This iMovie exercise teaches:

● How to create illusion with stop action, superimposition, and matte shooting
● How Méliès made movies out of impossible actions
● How “special effects” are as old as the movies

(Instructions for Windows Movie Maker are here).
  1. Download this footage. Download this matte. The matte is an image of the Paris Exposition of 1900.  
  2. Create a new widescreen iMovie project. Call it "Imagination." Import "" into iMovie. Preview it in the Clip Trimmer.  
  Use Méliès' original special effect—stop-action photography—to wrest "magic" from this 2 minutes 30 seconds shot. The camera in "" remains immobile, as Méliès' camera almost always did.  
  Using the Clip Trimmer, trim "" into 11 shots. Terminate and begin sequential shots where an actor freezes or "reacts" by cutting away any intervening footage. For instance, create shot 1 and shot 2 this way:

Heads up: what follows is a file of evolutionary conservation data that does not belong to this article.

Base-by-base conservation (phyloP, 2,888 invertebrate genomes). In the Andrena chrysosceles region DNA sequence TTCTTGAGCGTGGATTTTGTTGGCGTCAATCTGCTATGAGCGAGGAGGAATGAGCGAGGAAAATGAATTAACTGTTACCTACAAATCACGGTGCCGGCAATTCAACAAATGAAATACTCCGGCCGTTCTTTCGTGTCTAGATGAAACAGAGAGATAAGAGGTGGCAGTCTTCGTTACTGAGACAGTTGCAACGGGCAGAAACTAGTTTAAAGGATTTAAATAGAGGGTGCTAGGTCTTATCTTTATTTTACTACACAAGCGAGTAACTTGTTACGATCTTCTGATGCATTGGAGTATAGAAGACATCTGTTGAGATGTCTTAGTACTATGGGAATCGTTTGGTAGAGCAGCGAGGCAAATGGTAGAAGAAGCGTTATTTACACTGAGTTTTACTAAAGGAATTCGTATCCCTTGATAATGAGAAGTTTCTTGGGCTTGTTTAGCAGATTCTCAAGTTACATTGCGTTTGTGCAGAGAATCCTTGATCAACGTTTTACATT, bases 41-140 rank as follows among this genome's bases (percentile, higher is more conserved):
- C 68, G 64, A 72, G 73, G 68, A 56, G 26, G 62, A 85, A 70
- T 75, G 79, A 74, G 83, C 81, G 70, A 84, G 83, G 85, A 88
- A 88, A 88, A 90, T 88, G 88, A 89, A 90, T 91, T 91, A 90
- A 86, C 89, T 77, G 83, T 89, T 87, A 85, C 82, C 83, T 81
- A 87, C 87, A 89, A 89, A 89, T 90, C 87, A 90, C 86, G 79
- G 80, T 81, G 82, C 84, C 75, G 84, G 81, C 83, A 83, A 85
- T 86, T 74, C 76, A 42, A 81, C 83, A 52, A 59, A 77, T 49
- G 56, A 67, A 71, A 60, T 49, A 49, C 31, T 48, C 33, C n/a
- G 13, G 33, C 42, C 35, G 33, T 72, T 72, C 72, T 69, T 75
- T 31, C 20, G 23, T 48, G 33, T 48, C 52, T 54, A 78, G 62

What happens
Man 1 points with his wand towards screen left
  Man 1 recoils in surprise when the couch "appears."
  You just worked beside Méliès to re-invent the original special effect—stop-action cinematography. You're done! Your movie looks something like this.  
  3. Play more? Drag the matte, "exposition—black.jpg" into the project. Select Picture-in-Picture. Drag "exposition—black.jpg" to a spot on the backdrop it blocks neither actor. Resize if necessary. Add a frame? Brighten or darken (Video>Exposure)?  
  With the matte added, your movie looks something like this. You just re-invented the matte shot, Méliès's second special effect.
  4. Even more? Download this footage to rework Méliès's third favorite illusion, superimposition. With stop-action, freeze frames, and layering. shape it into your personal version of a Méliès classic, L'homme Orchestre (1900).  
Melies, One Man Band